“You seem an ill-tempered and irascible enough child,” said the Green Wind. “How would you like to come away with me and ride upon the Leopard of Little Breezes and be delivered to the great sea which borders Fairyland?”
In book one, September visits Fairyland for the first time and meets her soon-to-be-best friends: A-Through-L, a Wyverary, and Saturday, a Marid. (A marid is a type of ifrit or djinn, and a “Wyverary” is the offspring of a wyvern and a library. And honestly, if that isn’t enough to send you out to find this book immediately, I don’t even know what you’re doing hanging around these parts.) Both of her friends are held captive (one way or another) by the evil Marquess, ruler of Fairyland, and September must defeat her to save them.
In book two, September returns to Fairyland to find that its magic is being sucked away by Fairyland Below, ruled by Halloween, the Hollow Queen. September soon discovers that Halloween is her own shadow, left in Fairyland after her previous adventure, and when she reunites with her friends, A-Through-L and Saturday, she finds that they have shadows also.
In book three, September returns to Fairyland with her new sidekick, a 1925 Model A Ford, and discovers that she’s been named a criminal, specifically a “royal scofflaw, professional revolutionary, and criminal of the realm.” On a mission to the Fairyland’s Moon, she must defeat a mysterious moon-Yeti and figure out what actually happened to all of Fairyland’s missing fairies. Unlike the first two books, this one ends with something of a cliffhanger, but that’s okay because you can go straight to book four...
...which begins not with September, but with Hawthorn, a changeling who was born a troll in Fairyland before being spirited away to the human world. I was all set to be annoyed with Valente for swapping out September for another protagonist, but I immediately fell for Hawthorn, who, in an effort to act like a Normal child starts writing a rulebook of Normal behavior (e.g., “Knives and scissors are sharp, but different than swords, and you can only use them to fight cucumbers and onions and packages from the postman, not Ancient Enemies from Beyond Time,” followed by “There are no such things as Ancient Enemies from Beyond Time”). Plus he hangs out with the best wombat ever in the history of wombats. We catch up with September eventually and another cliffhanger leads us straight into the fifth and final book...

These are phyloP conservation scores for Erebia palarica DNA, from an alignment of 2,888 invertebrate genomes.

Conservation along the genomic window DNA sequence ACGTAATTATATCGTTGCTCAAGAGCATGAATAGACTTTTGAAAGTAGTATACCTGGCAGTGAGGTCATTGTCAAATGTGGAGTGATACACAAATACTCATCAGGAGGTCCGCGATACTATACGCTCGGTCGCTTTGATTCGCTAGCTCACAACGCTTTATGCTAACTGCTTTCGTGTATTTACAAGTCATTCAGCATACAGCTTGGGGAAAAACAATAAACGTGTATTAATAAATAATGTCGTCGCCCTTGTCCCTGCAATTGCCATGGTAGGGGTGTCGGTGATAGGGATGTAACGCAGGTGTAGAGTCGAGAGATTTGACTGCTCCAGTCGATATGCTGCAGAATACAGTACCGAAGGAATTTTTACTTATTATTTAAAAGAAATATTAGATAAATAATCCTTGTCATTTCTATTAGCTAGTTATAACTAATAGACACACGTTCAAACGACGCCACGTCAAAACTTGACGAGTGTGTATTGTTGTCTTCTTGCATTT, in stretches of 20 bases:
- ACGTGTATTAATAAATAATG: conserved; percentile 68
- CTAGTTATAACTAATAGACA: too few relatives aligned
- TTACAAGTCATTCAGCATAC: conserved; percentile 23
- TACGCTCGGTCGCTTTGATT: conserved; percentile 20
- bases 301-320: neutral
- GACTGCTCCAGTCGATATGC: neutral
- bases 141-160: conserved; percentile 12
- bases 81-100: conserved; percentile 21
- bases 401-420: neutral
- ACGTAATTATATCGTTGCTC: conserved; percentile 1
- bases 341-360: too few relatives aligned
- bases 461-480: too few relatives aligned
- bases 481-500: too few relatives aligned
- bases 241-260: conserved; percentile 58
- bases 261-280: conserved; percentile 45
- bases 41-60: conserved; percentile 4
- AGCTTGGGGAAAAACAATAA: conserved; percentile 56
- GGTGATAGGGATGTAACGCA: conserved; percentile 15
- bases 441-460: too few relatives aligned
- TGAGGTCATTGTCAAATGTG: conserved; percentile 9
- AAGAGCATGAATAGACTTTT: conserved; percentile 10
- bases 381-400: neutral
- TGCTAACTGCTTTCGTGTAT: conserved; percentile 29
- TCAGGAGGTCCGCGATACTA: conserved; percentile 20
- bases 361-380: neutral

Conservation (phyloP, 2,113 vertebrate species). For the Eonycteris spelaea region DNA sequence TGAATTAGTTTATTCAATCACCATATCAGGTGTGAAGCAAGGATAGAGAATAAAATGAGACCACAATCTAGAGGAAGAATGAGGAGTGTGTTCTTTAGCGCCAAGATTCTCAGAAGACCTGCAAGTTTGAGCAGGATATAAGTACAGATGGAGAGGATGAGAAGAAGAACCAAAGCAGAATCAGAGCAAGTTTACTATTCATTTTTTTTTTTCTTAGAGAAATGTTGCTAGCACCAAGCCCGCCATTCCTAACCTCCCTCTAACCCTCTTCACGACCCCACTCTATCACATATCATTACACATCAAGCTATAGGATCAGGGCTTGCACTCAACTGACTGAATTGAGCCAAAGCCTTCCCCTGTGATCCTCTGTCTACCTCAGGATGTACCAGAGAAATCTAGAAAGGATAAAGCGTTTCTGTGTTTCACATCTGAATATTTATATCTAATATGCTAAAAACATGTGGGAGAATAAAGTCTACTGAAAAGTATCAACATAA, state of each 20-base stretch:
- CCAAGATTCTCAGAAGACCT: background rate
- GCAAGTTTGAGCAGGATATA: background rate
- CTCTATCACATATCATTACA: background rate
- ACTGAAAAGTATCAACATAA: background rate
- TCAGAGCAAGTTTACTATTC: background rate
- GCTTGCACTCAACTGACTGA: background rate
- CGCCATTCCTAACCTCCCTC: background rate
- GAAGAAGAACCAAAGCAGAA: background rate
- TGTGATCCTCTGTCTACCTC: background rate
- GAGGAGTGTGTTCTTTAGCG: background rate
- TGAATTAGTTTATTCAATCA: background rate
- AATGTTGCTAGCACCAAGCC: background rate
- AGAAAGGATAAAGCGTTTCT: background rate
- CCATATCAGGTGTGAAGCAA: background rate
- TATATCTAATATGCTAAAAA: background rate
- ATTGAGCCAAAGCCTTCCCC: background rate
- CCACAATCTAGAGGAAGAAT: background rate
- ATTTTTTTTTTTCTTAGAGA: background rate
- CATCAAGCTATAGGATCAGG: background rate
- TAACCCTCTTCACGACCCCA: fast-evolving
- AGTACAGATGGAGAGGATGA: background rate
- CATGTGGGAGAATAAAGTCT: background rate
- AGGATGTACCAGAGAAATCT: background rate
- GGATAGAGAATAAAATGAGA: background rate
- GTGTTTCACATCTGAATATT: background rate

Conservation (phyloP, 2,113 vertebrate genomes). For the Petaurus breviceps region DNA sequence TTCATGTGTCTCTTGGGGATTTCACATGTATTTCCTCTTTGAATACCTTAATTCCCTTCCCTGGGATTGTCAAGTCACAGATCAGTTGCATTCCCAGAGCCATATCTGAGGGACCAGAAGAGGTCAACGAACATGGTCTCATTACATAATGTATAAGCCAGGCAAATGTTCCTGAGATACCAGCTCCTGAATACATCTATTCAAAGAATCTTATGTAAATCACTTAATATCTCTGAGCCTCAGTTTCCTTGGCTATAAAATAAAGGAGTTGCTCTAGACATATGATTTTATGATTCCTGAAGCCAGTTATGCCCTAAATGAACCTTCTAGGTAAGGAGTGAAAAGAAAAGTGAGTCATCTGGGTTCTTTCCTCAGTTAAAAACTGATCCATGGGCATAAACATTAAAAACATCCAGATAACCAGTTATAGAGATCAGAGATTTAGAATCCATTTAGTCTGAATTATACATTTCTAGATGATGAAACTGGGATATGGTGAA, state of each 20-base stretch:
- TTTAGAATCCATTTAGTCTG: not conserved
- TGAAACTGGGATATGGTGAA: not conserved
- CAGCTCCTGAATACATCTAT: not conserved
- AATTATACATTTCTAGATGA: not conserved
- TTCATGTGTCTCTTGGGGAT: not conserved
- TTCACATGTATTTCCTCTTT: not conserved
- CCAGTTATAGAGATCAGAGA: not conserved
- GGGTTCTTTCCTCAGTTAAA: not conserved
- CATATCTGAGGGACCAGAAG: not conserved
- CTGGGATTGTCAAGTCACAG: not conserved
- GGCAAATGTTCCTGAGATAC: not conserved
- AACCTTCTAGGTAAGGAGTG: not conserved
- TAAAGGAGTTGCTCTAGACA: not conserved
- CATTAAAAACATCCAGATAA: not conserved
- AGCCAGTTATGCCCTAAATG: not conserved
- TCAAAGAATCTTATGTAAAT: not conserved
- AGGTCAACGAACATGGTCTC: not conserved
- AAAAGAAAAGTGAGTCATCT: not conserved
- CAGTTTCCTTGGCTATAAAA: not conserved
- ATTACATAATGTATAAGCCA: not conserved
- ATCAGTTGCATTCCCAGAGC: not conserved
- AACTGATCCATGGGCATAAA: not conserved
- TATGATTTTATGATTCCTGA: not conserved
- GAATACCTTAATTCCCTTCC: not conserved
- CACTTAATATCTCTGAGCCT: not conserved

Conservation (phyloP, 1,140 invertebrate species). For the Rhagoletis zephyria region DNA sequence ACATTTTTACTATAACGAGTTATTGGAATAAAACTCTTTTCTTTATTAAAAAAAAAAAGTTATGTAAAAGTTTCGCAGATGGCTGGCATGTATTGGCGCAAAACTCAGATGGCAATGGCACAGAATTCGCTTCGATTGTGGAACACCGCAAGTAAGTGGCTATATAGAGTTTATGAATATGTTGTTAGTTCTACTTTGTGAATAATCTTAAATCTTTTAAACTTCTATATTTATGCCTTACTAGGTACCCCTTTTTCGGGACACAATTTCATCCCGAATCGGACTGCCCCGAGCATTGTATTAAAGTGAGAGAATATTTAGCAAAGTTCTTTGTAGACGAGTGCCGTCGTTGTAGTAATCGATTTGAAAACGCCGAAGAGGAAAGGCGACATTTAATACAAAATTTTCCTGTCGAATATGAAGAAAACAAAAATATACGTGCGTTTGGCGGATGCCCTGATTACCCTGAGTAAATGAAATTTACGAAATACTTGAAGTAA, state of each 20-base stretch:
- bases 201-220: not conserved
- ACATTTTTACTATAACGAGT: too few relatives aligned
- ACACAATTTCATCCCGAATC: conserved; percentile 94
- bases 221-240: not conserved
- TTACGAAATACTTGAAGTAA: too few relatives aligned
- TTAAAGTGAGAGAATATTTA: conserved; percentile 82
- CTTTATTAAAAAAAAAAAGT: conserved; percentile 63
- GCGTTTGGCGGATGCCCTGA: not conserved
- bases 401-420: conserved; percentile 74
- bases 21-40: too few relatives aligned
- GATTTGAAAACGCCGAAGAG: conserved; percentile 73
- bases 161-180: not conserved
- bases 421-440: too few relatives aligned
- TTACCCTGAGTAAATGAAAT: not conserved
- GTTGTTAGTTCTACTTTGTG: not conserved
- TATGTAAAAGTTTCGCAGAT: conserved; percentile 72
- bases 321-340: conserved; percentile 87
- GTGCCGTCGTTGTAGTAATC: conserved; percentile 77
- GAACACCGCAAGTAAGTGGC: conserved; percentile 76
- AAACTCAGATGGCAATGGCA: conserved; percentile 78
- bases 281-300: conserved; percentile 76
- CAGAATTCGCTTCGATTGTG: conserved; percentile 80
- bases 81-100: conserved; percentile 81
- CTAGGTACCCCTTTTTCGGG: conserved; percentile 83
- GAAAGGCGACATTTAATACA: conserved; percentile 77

...where different teams, including September and her best friends (and Hawthorn with his friends) must compete in a Royal Race for the throne of Fairyland. And really, I don’t want to tell you anything more because you should go out and read these fabulous books for yourself. Happy Reading!
Jamie is a curious kid. And one day, his curiosity gets him in the worst kind of trouble when he stumbles on a group of shadowy, cloaked figures playing a secret game and gets expelled from his world by them: “You are now a discard. We have no further use for you in play. You are free to walk the Bounds, but it will be against the rules for you to enter play in any world. If you succeed in returning Home, then you may enter play again in the normal manner.”
As Jamie stumbles through his new circumstances, figuring out the rules of the game as he’s pulled from fantastic world to fantastic world (Diana Wynne Jones is a genius when it comes to creating worlds) at irregular intervals by Them, he dreams of finding his way home. What he finds instead are two friends in the same position he is: Helen, a priestess with a magic arms, and Joris, an assistant to a famous demon-hunter. Together, they decide that it’s time to put an end to Their manipulative gaming and to get back to their own worlds for good. They end up in up in a contemporary version of England, where they team up with two regular people and Joris’s demon-hunter owner who’s crossed world barriers to find his assistant. But defeating Them is no easy task, and the price for victory may be greater than they anticipated.